As I mentioned in my last post, there's a lot more work involved in being self-employed than people may think. Even if you're living sustainably, it's easy to lose track of everything you need to continually get done in order to move forward when you're your own boss. I want to share with you 5 interesting ways I stay motivated to create, network, and progress in my business even when my mind is telling me it would be easier to binge Breaking Bad for the 19th time.
#1 - Place Emphasis on Healthy Personal Relationships
This point doesn't exclusively apply to a dating or marriage relationship, but more encompasses all relationships in your life that don't specifically apply to business. Whether you are a natural social butterfly who thrives when going out with a group of friends or a homebody who enjoys the occasional company of a select few, it's important that the people you put the most time and energy into also value doing the same for you.
I am lucky enough to have the ability to work closely with people I would normally choose to be around outside of a business environment anyway, but I know that not everyone has that luxury. It's important to recognize and establish boundaries between professional and personal life, but it's not always imperative that there be a hard line. A lot of these people have day jobs and a hectic schedule of their own, and I do my best to respect their time. With my other friendships, the ones who don't share an immediate career path with me, the relationship can really depend on the person. In my personal experience, I tend to be more of a homebody in my free time. With that said, a majority of my personal relationships outside of the multimedia industry tend to be maintained via social media, text, Skype, etc. My best friend on this earth is back down in Florida. He's a college classmate of mine named Juan. We send funny snapchats back and forth every once in a while and video chat when we have the time, but we give each other our space (figuratively speaking anyway, since we're always about 850 miles away from each other) to get work done and just generally live our lives. The important thing about this and all healthy friendships is that we encourage each other to pursue our passions and do our best to motivate and lift each other up. It's never a pissing contest to see who did the better thing or who hit this milestone, it's just consistent love and support. Don't get me wrong, we act like total and complete children in our conversations, but as adults, we support each other. That's what a healthy friendship should be.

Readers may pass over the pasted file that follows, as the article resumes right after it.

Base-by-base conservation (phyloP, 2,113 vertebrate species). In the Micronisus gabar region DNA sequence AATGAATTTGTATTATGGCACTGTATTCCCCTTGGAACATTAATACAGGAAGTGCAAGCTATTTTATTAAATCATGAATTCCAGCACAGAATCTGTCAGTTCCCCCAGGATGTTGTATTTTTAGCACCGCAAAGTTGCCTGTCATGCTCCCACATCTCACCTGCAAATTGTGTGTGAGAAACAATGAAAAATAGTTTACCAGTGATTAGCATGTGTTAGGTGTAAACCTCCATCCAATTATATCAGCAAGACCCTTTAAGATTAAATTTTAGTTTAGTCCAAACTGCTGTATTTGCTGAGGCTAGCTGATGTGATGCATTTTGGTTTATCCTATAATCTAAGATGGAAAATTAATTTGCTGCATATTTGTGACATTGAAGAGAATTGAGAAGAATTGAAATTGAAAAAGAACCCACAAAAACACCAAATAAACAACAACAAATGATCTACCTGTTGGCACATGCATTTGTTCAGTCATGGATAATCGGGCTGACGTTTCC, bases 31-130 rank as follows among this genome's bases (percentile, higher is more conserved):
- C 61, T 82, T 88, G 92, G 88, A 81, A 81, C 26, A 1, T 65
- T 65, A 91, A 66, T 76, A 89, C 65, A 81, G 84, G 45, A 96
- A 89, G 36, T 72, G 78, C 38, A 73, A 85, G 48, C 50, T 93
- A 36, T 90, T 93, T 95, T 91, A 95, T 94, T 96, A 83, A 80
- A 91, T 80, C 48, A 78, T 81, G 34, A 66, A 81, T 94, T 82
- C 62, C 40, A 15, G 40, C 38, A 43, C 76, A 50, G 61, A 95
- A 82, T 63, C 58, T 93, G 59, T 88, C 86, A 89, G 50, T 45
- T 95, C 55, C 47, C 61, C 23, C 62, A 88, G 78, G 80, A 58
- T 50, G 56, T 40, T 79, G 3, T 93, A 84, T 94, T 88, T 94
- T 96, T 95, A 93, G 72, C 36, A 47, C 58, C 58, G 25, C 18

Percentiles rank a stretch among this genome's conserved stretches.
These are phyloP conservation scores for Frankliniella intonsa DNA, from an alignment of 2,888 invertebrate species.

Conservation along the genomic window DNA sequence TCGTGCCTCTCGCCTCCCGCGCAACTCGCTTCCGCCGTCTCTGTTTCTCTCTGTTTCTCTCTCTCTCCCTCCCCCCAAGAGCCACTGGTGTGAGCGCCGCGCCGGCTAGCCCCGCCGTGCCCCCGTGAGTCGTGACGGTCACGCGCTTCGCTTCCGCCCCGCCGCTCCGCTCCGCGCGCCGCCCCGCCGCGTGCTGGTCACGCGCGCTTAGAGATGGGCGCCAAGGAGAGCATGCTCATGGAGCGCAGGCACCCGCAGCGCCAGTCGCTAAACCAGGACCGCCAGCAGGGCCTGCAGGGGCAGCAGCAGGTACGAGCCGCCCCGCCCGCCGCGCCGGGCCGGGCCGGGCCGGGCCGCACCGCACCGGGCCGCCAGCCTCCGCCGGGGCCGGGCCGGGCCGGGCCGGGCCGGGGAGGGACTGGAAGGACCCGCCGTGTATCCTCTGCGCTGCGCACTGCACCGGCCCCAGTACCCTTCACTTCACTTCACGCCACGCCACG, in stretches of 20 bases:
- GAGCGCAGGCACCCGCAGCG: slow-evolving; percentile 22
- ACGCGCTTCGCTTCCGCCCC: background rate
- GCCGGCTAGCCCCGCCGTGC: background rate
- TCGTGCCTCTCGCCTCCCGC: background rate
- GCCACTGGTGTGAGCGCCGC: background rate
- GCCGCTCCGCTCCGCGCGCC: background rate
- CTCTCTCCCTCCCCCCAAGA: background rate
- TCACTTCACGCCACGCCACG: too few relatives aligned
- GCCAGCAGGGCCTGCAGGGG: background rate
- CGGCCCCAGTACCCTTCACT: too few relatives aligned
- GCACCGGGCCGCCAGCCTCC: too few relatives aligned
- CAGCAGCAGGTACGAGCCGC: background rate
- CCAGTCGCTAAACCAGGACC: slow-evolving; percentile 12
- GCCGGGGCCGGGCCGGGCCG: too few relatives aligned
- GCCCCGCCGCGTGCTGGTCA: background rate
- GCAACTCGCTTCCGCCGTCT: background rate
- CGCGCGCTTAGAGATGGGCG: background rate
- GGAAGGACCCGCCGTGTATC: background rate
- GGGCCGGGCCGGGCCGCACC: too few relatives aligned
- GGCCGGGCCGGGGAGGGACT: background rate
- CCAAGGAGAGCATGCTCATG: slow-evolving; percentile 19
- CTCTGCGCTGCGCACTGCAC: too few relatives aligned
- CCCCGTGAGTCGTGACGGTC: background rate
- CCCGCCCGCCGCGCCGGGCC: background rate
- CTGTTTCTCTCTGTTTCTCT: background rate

Calling back to the last post, many people don't know the sheer amount of time dedicated to working for yourself, so if your friends are the type to complain that you're never available or try to guilt you into hanging out or participating in an activity despite your need to work, it may be time to step up and have a conversation with them. At worst, you may need to re-evaluate how healthy that friendship is to your life.
#2 - Find your "Productivity Zone" and Limit Distractions
As I write this right now, I've got the space heater on (my basement is basically an arctic cave all year), my phone on silent in my pocket, and the Skyrim soundtrack playing in another browser tab. Through years of sitting at my desk and trying to ignore the literally infinite wealth of distractions the world wide web has to offer, I've honed in on the little things that put me in the mindset to get shit done.